By Allen Shaw, Fort Wainwright PAOJune 6, 2013
FORT WAINWRIGHT, Alaska - It was a ragtag group of volunteers pieced together from a few New England militia companies. They were an amateur force of colonial troops with no unified chain of command, with some men taking the lead and others who were not obligated to obey orders. This collection of American volunteers banded together in the spring of 1775 to confront British troops near Boston, Mass., to fight for freedom.
When the American Revolution broke out, the rebellious colonies did not possess an army in the modern sense. Rather, the revolutionaries fielded an amateur force of colonial troops, cobbled together from various New England militia companies. They had no unified chain of command, and although Artemas Ward of Massachusetts exercised authority by informal agreement, officers from other colonies were not obligated to obey his orders. The American volunteers were led, equipped, armed, paid for and supported by the colonies from which they were raised.
In the spring of 1775 this "army" was about to confront British troops near Boston. The revolutionaries had to reorganize their forces quickly if they were to stand a chance against Britain's seasoned professionals. Recognizing the need to enlist the support of all of the American seaboard colonies, the Massachusetts Provincial Congress appealed to the Second Continental Congress in Philadelphia to assume authority for the New England army. Reportedly, at John Adams' request, Congress voted to "adopt" the Boston troops on June 14, although there is no written record of this decision. Also on this day, Congress resolved to form a committee "to bring in a draft of rules and regulations for the government of the Army," and voted $2,000,000 to support the forces around Boston, and those at New York City. Moreover, Congress authorized the formation of 10 companies of expert riflemen from Pennsylvania, Maryland, and Virginia, which were directed to march to Boston to support the New England militia.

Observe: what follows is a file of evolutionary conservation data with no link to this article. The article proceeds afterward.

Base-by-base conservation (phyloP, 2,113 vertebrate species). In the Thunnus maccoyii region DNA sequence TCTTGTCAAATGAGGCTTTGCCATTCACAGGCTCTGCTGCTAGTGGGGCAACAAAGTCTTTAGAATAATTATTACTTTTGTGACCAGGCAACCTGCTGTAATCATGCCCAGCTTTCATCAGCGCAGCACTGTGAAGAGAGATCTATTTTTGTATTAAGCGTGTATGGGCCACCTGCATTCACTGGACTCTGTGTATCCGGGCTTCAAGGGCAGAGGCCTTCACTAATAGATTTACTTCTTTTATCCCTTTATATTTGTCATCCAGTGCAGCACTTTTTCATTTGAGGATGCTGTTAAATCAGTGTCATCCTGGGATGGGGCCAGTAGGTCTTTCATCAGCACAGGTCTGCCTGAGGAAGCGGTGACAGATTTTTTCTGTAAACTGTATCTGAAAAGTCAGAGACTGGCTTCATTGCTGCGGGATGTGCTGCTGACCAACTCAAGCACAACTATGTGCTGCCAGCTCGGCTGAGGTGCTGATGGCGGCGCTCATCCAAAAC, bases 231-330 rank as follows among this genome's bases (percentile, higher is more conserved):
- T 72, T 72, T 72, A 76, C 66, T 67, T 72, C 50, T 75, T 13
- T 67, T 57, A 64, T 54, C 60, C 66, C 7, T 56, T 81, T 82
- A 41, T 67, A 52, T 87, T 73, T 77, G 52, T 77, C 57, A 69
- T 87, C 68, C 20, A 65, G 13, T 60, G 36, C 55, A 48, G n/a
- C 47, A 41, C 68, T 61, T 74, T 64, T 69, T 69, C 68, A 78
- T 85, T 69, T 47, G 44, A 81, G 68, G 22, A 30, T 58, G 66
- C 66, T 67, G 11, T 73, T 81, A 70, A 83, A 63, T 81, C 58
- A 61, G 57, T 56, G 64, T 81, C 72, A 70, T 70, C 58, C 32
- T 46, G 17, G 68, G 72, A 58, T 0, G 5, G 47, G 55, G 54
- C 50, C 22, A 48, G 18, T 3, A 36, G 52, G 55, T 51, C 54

George Washington received his appointment as commander-in-chief of the Continental Army the next day, and formally took command at Boston on July 3, 1775.
Soldiers, Family members and Department of Defense civilians will gather during a variety of events June 14, on and off post to celebrate the 238th Army birthday. Maj. Gen. Michael X. Garrett, commander, United States Army Alaska, will lead a run around Ladd Army Airfield from 6:30 to 7:30 a.m., followed by a cake-cutting in front of the Headquarters building at 11:30 a.m.. The library will sponsor a story hour at 4 p.m. and the Association of the United States Army will host a celebratory cruise aboard the Riverboat Discovery at 6:30 p.m.
Army leadership encourages all Americans to commemorate the beginning of a rich heritage of successfully defending this great country and celebrate the continued honor, loyalty and bravery of our Soldiers.
It is known that our Soldiers remain Army Strong with a deep commitment to our core values and beliefs. This 238th birthday commemorates America's Army -- Soldiers, Families and civilians -- who are achieving a level of excellence that is truly Army Strong.
It is also a time to celebrate our local communities for their steadfast, continued support of our Soldiers and Families.
We are "America's Army: The Strength of the Nation."